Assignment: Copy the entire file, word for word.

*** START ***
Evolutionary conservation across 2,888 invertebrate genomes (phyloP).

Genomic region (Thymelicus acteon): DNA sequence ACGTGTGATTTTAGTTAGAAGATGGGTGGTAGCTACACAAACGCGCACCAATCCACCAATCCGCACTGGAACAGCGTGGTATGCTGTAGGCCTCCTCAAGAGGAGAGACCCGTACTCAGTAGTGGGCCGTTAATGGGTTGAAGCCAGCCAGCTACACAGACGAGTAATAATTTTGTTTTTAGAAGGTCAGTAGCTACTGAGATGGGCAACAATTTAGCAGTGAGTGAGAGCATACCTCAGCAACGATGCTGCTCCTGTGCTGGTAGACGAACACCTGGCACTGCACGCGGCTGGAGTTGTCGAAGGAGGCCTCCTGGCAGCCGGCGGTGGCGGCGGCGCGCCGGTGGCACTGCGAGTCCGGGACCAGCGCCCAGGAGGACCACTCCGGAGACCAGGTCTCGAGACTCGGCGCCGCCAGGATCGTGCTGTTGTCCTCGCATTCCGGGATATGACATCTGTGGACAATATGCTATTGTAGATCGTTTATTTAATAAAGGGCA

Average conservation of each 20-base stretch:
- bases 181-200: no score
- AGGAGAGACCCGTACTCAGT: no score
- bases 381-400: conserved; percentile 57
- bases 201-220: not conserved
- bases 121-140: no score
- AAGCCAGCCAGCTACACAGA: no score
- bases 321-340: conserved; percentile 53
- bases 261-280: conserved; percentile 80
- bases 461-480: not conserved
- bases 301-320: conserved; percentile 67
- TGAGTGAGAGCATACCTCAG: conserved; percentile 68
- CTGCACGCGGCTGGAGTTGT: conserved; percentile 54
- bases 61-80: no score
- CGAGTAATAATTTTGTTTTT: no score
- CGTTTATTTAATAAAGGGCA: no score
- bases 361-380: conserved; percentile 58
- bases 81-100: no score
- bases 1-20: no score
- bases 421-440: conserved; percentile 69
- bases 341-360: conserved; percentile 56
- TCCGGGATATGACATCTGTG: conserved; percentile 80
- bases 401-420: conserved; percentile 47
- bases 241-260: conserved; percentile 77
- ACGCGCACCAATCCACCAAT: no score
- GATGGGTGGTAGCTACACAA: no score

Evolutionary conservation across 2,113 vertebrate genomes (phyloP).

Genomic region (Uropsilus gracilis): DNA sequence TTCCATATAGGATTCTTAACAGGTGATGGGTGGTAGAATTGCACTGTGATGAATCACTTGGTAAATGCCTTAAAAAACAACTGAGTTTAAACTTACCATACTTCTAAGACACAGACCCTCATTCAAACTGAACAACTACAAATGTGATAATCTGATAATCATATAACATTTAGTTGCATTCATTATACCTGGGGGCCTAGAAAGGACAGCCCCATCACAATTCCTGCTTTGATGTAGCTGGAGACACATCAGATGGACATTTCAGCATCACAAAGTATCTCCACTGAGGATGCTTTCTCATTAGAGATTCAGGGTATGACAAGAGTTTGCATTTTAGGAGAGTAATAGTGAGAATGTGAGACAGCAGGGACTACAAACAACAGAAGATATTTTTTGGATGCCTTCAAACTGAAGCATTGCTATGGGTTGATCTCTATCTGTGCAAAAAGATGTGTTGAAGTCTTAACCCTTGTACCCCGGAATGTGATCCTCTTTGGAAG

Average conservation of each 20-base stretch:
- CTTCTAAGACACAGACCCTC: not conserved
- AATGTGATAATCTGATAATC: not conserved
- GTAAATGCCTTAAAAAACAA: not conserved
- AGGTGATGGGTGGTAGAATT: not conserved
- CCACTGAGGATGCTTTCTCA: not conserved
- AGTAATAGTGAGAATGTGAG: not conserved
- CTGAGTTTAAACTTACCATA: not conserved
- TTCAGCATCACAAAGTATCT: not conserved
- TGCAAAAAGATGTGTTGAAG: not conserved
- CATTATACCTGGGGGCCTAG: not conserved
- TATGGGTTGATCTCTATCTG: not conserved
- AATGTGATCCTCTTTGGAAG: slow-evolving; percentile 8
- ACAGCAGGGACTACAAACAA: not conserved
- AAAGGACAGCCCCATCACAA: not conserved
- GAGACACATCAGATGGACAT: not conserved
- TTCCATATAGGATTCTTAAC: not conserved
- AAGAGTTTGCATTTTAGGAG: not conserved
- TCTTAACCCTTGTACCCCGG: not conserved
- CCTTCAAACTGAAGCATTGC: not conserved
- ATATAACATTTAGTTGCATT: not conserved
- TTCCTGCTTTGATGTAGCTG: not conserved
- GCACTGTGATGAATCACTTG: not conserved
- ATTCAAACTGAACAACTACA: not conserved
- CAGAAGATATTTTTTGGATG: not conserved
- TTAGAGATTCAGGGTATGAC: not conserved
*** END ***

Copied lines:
Evolutionary conservation across 2,888 invertebrate genomes (phyloP).

Genomic region (Thymelicus acteon): DNA sequence ACGTGTGATTTTAGTTAGAAGATGGGTGGTAGCTACACAAACGCGCACCAATCCACCAATCCGCACTGGAACAGCGTGGTATGCTGTAGGCCTCCTCAAGAGGAGAGACCCGTACTCAGTAGTGGGCCGTTAATGGGTTGAAGCCAGCCAGCTACACAGACGAGTAATAATTTTGTTTTTAGAAGGTCAGTAGCTACTGAGATGGGCAACAATTTAGCAGTGAGTGAGAGCATACCTCAGCAACGATGCTGCTCCTGTGCTGGTAGACGAACACCTGGCACTGCACGCGGCTGGAGTTGTCGAAGGAGGCCTCCTGGCAGCCGGCGGTGGCGGCGGCGCGCCGGTGGCACTGCGAGTCCGGGACCAGCGCCCAGGAGGACCACTCCGGAGACCAGGTCTCGAGACTCGGCGCCGCCAGGATCGTGCTGTTGTCCTCGCATTCCGGGATATGACATCTGTGGACAATATGCTATTGTAGATCGTTTATTTAATAAAGGGCA

Average conservation of each 20-base stretch:
- bases 181-200: no score
- AGGAGAGACCCGTACTCAGT: no score
- bases 381-400: conserved; percentile 57
- bases 201-220: not conserved
- bases 121-140: no score
- AAGCCAGCCAGCTACACAGA: no score
- bases 321-340: conserved; percentile 53
- bases 261-280: conserved; percentile 80
- bases 461-480: not conserved
- bases 301-320: conserved; percentile 67
- TGAGTGAGAGCATACCTCAG: conserved; percentile 68
- CTGCACGCGGCTGGAGTTGT: conserved; percentile 54
- bases 61-80: no score
- CGAGTAATAATTTTGTTTTT: no score
- CGTTTATTTAATAAAGGGCA: no score
- bases 361-380: conserved; percentile 58
- bases 81-100: no score
- bases 1-20: no score
- bases 421-440: conserved; percentile 69
- bases 341-360: conserved; percentile 56
- TCCGGGATATGACATCTGTG: conserved; percentile 80
- bases 401-420: conserved; percentile 47
- bases 241-260: conserved; percentile 77
- ACGCGCACCAATCCACCAAT: no score
- GATGGGTGGTAGCTACACAA: no score

Evolutionary conservation across 2,113 vertebrate genomes (phyloP).

Genomic region (Uropsilus gracilis): DNA sequence TTCCATATAGGATTCTTAACAGGTGATGGGTGGTAGAATTGCACTGTGATGAATCACTTGGTAAATGCCTTAAAAAACAACTGAGTTTAAACTTACCATACTTCTAAGACACAGACCCTCATTCAAACTGAACAACTACAAATGTGATAATCTGATAATCATATAACATTTAGTTGCATTCATTATACCTGGGGGCCTAGAAAGGACAGCCCCATCACAATTCCTGCTTTGATGTAGCTGGAGACACATCAGATGGACATTTCAGCATCACAAAGTATCTCCACTGAGGATGCTTTCTCATTAGAGATTCAGGGTATGACAAGAGTTTGCATTTTAGGAGAGTAATAGTGAGAATGTGAGACAGCAGGGACTACAAACAACAGAAGATATTTTTTGGATGCCTTCAAACTGAAGCATTGCTATGGGTTGATCTCTATCTGTGCAAAAAGATGTGTTGAAGTCTTAACCCTTGTACCCCGGAATGTGATCCTCTTTGGAAG

Average conservation of each 20-base stretch:
- CTTCTAAGACACAGACCCTC: not conserved
- AATGTGATAATCTGATAATC: not conserved
- GTAAATGCCTTAAAAAACAA: not conserved
- AGGTGATGGGTGGTAGAATT: not conserved
- CCACTGAGGATGCTTTCTCA: not conserved
- AGTAATAGTGAGAATGTGAG: not conserved
- CTGAGTTTAAACTTACCATA: not conserved
- TTCAGCATCACAAAGTATCT: not conserved
- TGCAAAAAGATGTGTTGAAG: not conserved
- CATTATACCTGGGGGCCTAG: not conserved
- TATGGGTTGATCTCTATCTG: not conserved
- AATGTGATCCTCTTTGGAAG: slow-evolving; percentile 8
- ACAGCAGGGACTACAAACAA: not conserved
- AAAGGACAGCCCCATCACAA: not conserved
- GAGACACATCAGATGGACAT: not conserved
- TTCCATATAGGATTCTTAAC: not conserved
- AAGAGTTTGCATTTTAGGAG: not conserved
- TCTTAACCCTTGTACCCCGG: not conserved
- CCTTCAAACTGAAGCATTGC: not conserved
- ATATAACATTTAGTTGCATT: not conserved
- TTCCTGCTTTGATGTAGCTG: not conserved
- GCACTGTGATGAATCACTTG: not conserved
- ATTCAAACTGAACAACTACA: not conserved
- CAGAAGATATTTTTTGGATG: not conserved
- TTAGAGATTCAGGGTATGAC: not conserved